So far this earnings season 67% of the S&P companies that have reported actually beat on earnings. This is far better than analysts expected going into the earnings cycle. However, only 52% have beaten on revenue numbers. Even the energy sector surprised with a 69% beat rate on earnings but only 35% beat on revenue. The best performing sector has been consumer staples with an 81% beat rate on earnings and 69% beat rate on revenue. The worst performing sector has been the telecom sector with a 50% beat rate on earnings and only 33% on revenue.
Are you a rate hike newbie? The Fed has not hiked rates since June 2004 and quite a few of today's investors have never been through a rate hike cycle. This almost guarantees an overreaction of some sort when the Fed eventually announces a rate hike. This is one reason why Janet Yellen is trying so hard to telegraph the rate hike potential and thoroughly explain that it could take a long time before rates return to any kind of normalcy. She is trying to prevent a market meltdown by telegraphing in advance that the 2nd and 3rd rate hikes could be many months away. I wish her luck with that.
While there will be some volatility around the first rate hike the long term performance suggests it is a buying opportunity. Since WWII the S&P has averaged a +2.4% gain in the six months following the first rate hike. Unfortunately the average gain in the six months prior to a rate hike is 9.5%. So there is volatility but it is not the end of the world.
The problem is that the Fed has never tried to come back from a period this long where rates have been this low and the Fed's balance sheet has been this high at $4.5 trillion. It is up 500% from 2008 levels. Yellen does not plan to start dumping treasuries anytime in the near future but most people forget the Fed is still reinvesting its matured treasuries. When they mature the Fed buys more in order to keep its balance sheet flat. It is a stealth QE that most people have forgotten. Once the Fed quits buying those replacement treasuries the interest rates should tick up quickly.
Apple metrics for their earnings on Monday. This is what analysts are expecting.
Earnings per share $2.15 and net profit of $12.5 billion.
Revenue of $55.9 billion, up +22.5%.
iPhone sales of 55 million, up +25%. Down from 74 million in Q4.
iPhone revenue $36.6 billion, up +40%.
iPad sales of 15 million, down -10%. Revenue $6.1 billion, down -20%.
Mac sales of 5 million, up +11%, revenue of $5.8 billion, up +5%.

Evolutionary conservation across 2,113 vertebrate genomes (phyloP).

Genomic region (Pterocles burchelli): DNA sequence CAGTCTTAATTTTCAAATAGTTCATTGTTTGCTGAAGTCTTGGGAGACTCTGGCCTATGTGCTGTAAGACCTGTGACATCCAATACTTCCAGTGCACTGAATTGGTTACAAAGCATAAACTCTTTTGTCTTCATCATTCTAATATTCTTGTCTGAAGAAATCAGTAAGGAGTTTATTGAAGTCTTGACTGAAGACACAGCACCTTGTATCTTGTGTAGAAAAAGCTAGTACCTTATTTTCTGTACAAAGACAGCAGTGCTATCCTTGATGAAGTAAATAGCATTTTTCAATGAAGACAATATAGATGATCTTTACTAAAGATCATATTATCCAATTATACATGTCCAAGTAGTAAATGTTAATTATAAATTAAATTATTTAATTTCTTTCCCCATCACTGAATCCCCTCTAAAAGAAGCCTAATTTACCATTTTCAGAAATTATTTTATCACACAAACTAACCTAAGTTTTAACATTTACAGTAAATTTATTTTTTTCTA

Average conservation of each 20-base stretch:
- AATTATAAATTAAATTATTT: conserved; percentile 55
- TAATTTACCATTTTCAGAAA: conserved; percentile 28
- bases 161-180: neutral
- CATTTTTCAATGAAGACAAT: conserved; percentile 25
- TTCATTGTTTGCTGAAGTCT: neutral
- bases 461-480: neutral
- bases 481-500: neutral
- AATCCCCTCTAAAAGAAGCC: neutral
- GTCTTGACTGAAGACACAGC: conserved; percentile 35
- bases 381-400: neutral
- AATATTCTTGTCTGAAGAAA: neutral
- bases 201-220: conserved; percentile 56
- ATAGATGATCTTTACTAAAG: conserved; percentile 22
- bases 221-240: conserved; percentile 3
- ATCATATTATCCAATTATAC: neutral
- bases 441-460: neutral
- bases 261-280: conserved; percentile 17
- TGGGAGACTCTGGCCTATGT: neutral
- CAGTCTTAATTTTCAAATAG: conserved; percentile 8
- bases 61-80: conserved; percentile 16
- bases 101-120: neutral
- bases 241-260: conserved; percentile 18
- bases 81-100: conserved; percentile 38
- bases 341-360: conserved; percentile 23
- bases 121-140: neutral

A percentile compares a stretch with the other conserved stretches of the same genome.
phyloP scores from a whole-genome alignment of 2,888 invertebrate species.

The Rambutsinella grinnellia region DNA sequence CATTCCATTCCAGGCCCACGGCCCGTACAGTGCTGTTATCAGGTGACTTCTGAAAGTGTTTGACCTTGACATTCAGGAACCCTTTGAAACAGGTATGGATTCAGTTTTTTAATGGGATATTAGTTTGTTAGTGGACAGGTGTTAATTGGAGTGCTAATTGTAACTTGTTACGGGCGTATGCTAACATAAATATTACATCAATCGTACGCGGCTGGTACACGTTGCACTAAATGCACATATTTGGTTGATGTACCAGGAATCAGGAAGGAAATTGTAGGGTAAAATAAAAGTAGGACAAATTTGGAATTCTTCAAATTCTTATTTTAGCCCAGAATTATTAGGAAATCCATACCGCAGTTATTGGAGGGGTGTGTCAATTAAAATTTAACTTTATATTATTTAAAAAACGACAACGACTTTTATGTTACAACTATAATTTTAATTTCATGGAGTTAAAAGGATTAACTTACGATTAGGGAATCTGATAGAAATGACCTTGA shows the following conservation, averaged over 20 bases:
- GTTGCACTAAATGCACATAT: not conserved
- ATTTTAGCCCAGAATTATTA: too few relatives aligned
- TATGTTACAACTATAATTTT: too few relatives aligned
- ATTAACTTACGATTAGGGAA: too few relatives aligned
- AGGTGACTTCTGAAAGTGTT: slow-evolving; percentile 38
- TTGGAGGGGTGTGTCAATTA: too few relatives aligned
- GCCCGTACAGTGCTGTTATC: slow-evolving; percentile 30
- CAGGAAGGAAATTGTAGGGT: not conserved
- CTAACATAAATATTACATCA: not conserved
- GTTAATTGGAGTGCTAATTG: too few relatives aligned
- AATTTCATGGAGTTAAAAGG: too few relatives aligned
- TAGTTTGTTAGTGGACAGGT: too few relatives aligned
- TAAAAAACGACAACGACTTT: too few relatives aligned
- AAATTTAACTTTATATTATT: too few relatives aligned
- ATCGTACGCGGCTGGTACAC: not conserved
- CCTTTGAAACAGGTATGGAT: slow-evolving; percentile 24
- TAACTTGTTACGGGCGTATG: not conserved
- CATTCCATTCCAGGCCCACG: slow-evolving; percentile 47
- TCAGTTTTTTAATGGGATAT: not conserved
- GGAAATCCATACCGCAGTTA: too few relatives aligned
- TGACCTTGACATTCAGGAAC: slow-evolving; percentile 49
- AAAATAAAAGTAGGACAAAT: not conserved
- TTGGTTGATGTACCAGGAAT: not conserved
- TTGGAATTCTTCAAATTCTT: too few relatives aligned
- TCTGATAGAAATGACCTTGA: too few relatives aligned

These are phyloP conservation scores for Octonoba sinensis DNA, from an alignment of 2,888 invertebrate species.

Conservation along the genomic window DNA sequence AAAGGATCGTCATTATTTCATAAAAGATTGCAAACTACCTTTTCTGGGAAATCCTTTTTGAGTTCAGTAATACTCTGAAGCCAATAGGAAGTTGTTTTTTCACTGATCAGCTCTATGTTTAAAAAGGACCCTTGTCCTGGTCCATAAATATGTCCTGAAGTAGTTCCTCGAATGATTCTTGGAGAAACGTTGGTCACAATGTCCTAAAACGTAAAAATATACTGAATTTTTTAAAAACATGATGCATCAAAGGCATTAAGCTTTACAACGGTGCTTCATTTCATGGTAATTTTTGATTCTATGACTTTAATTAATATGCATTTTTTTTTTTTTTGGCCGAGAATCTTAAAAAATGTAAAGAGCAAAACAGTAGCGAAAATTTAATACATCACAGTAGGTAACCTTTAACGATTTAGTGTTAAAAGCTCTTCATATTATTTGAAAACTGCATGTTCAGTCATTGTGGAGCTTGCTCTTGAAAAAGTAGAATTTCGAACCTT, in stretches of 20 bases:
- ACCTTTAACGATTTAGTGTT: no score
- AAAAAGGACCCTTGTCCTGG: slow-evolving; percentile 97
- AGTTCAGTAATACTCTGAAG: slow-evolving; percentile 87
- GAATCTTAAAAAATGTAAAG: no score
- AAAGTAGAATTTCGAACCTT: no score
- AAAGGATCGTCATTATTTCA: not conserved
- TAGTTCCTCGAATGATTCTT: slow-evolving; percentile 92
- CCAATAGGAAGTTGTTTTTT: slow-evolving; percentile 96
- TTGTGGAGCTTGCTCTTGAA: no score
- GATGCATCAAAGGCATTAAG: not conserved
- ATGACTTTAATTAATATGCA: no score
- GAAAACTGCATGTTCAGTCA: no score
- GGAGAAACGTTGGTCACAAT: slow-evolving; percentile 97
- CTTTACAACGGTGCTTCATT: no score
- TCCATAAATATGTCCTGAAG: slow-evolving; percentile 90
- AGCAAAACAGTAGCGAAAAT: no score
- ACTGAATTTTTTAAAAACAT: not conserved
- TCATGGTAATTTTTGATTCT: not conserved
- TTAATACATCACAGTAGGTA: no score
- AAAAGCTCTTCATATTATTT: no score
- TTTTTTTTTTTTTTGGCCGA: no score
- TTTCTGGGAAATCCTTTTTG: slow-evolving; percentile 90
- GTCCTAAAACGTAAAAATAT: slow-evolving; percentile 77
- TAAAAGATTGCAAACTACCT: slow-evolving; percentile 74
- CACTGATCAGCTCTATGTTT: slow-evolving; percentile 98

Apple Watch sales of 5 million. That is a very optimistic estimate.
Revenue guidance for Q2 of $46.9 billion, up +25%.
Cash on hand of close to $200 billion, up from $178 billion in Q4.
The Nasdaq may have closed at a new high but it is not the same Nasdaq as in 2000. There are 2,578 stocks today compared to 4,715 in 2000. The total value of the Nasdaq stocks today is $8.2 trillion, up +24% from 2000.
The price of chicken and eggs is going up. More than 8 million birds have been killed as a result of the H5N2 strain of bird flu. Minnesota declared a state of emergency and said 2.6 million birds had died from the flu, been exterminated by regulators or slated to be killed.
While this version of the bird flu is not normally transmitted to humans there is always the possibility of another mutation that could be transmitted and that would be a disaster of pandemic proportions. Minnesota has instructed 87 workers to take antiviral medications as a precaution because of direct contact with infected birds.
With modern poultry farming methods in the U.S. the risk of a pandemic is low. However, in China where they have a more hands on method of farming there is an extreme risk of an eventual pandemic in humans. One scientist explained it this way. Every time the virus comes in contact with another species be it monkey, pig, human, etc, the evolutionary dice are rolled and while the odds of a mutation are in the billions there are billions of birds being raised around the world. It only takes ONE successful roll of the dice to see the virus mutate into pandemic status. This is a really scary thought.
Here is another scary thought. According to the WSJ Chinese experts now believe North Korea has 20 nuclear warheads and enough enriched uranium to double that within a year. Prior U.S. estimates were for 10-16 bombs. Experts also believe North Korea is now able to put a nuclear weapon on their improved KN-08 ICBM, which has a range of 5,600-7,000 miles. That is far enough to put a nuclear bomb over our West Coast but not far enough to reach Chicago, New York or Washington DC.
This is a cautionary tale for the Obama administration as it negotiates with Iran. North Korea is the most sanctioned country on the planet and they negotiated for more than ten years as the world tried to keep them from going nuclear. Obviously that did not work. You can't negotiate with a regime that has no morals and lies about everything. Western nations expect other nations to do what they say they will do. That is not the case with North Korea or Iran. We also learned a couple weeks ago that Iran's new missile can reach almost all of Europe and Northern Africa. Put a bomb on that one and the balance of power just changed dramatically.
Enter passively and exit aggressively!
Send Jim an email
"The average man desires to be told specifically which particular stock to buy or sell. He wants to get something for nothing. He does not wish to work."